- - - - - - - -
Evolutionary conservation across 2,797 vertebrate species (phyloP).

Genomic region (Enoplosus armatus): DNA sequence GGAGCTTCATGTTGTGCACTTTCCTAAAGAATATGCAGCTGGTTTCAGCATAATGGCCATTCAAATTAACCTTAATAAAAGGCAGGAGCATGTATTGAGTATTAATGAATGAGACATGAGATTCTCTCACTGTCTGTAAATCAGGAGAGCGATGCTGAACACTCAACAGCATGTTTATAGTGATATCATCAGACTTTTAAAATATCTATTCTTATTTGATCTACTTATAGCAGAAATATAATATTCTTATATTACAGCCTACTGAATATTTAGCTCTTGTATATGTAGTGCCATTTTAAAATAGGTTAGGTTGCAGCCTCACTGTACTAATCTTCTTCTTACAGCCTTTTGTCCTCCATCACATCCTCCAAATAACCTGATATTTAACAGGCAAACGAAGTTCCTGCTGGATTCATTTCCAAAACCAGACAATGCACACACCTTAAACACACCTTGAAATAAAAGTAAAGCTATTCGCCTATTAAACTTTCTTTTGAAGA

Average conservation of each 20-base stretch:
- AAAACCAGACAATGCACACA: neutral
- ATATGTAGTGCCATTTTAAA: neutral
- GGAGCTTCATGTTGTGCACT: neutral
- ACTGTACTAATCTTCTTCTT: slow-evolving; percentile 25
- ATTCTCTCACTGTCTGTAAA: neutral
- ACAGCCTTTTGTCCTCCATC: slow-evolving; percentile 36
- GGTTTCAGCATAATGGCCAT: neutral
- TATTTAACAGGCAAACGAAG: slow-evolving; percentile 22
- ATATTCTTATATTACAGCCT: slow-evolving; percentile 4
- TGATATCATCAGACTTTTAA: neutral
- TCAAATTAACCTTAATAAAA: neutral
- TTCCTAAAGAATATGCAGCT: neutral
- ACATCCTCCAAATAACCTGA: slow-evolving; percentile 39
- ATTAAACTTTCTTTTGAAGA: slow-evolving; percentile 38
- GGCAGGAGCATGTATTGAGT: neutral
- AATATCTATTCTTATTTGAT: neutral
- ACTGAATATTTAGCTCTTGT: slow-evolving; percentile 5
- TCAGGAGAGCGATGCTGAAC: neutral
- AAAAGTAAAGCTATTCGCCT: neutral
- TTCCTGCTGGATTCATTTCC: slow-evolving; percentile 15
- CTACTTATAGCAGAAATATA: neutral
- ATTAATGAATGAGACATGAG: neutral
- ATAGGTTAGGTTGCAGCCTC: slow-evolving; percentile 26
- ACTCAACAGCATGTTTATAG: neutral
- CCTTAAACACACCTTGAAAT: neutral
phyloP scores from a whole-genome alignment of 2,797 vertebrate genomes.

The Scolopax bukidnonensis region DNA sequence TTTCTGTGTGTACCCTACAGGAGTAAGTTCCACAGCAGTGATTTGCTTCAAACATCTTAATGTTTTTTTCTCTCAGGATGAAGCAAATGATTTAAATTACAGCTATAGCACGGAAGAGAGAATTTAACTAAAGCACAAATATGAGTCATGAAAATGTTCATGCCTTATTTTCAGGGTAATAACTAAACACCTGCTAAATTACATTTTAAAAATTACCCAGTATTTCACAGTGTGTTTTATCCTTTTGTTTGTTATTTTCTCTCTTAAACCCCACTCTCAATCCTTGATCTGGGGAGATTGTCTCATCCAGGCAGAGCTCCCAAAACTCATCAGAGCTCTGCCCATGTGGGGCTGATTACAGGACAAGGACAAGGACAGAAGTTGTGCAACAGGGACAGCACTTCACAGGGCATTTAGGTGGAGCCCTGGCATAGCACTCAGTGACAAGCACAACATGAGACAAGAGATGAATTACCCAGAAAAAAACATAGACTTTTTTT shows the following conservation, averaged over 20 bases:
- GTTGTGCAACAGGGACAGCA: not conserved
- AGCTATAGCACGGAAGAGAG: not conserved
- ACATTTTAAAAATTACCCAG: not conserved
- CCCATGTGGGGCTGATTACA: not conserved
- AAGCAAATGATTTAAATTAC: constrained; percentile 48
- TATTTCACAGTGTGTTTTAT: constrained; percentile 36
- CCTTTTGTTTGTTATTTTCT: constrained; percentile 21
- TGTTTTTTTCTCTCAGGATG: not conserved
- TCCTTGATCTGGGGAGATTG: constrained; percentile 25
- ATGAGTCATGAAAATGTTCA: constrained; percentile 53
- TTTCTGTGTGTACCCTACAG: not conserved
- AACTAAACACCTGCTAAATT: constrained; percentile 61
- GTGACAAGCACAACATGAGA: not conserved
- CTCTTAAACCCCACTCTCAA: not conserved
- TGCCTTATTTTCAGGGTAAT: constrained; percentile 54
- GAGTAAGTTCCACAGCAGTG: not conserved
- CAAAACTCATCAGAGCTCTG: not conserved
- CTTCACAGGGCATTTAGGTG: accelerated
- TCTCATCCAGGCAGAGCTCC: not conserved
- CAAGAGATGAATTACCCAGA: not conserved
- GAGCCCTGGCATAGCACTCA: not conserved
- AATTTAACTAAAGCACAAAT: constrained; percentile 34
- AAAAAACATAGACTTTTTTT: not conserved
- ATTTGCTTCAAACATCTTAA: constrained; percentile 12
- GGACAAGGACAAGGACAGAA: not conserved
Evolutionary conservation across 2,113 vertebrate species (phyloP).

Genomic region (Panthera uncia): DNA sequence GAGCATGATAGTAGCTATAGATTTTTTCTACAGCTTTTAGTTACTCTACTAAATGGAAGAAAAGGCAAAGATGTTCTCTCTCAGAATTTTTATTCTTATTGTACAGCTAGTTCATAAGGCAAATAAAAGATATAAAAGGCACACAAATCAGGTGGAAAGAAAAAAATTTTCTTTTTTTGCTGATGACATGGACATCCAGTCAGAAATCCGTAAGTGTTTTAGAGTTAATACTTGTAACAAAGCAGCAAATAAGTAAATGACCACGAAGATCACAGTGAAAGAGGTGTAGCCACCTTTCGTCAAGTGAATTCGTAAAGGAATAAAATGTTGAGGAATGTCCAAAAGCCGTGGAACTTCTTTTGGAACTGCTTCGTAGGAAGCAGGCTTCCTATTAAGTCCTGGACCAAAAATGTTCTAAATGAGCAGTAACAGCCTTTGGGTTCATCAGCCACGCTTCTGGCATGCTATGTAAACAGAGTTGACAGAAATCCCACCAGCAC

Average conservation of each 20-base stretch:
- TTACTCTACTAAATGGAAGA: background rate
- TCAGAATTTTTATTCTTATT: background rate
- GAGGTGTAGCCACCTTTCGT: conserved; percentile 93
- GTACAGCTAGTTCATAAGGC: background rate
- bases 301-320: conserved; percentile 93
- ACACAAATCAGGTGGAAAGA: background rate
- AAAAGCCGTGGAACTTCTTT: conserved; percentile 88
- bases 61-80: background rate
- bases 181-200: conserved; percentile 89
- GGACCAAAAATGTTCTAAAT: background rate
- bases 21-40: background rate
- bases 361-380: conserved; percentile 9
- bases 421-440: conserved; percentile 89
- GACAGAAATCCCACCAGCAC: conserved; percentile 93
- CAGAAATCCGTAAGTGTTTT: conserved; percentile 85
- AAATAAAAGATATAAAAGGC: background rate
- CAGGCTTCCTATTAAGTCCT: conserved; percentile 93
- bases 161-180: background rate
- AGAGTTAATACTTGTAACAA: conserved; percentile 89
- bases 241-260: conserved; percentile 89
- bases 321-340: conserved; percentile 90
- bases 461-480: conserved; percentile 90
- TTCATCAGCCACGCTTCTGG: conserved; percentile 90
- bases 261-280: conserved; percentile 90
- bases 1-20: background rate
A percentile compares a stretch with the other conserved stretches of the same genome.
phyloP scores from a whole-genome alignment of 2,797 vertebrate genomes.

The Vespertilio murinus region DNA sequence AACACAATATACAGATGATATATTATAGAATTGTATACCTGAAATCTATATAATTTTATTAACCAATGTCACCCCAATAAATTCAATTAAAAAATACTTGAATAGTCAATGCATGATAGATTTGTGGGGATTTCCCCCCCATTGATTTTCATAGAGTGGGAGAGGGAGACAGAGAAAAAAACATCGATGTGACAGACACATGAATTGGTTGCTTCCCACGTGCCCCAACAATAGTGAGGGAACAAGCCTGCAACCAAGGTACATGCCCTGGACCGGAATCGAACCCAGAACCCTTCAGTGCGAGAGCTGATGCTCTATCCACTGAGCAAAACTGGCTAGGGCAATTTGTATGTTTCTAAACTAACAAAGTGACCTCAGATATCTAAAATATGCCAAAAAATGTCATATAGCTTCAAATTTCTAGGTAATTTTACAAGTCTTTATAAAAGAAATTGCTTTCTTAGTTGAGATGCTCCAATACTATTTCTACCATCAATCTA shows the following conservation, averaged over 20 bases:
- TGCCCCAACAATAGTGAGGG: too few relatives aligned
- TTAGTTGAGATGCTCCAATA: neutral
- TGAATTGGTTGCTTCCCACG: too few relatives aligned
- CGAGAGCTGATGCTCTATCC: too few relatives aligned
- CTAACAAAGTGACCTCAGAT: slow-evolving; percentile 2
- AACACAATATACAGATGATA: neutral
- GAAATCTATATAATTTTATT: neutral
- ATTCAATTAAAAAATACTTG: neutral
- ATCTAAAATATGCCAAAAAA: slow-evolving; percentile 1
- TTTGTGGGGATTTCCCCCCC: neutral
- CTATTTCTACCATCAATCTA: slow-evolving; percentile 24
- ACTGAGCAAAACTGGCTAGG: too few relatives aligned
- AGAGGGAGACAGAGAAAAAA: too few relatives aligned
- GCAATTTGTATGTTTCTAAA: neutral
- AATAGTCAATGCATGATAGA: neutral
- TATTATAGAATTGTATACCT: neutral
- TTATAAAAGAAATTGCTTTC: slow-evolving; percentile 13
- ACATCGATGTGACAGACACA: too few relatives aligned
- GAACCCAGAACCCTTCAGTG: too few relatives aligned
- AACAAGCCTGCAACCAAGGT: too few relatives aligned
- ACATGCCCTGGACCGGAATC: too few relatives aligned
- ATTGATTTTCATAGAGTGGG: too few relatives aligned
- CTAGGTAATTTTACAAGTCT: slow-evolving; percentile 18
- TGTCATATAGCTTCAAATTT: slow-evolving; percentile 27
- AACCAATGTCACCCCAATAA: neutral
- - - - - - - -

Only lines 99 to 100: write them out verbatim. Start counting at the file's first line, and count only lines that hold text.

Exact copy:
- AGAGGGAGACAGAGAAAAAA: too few relatives aligned
- GCAATTTGTATGTTTCTAAA: neutral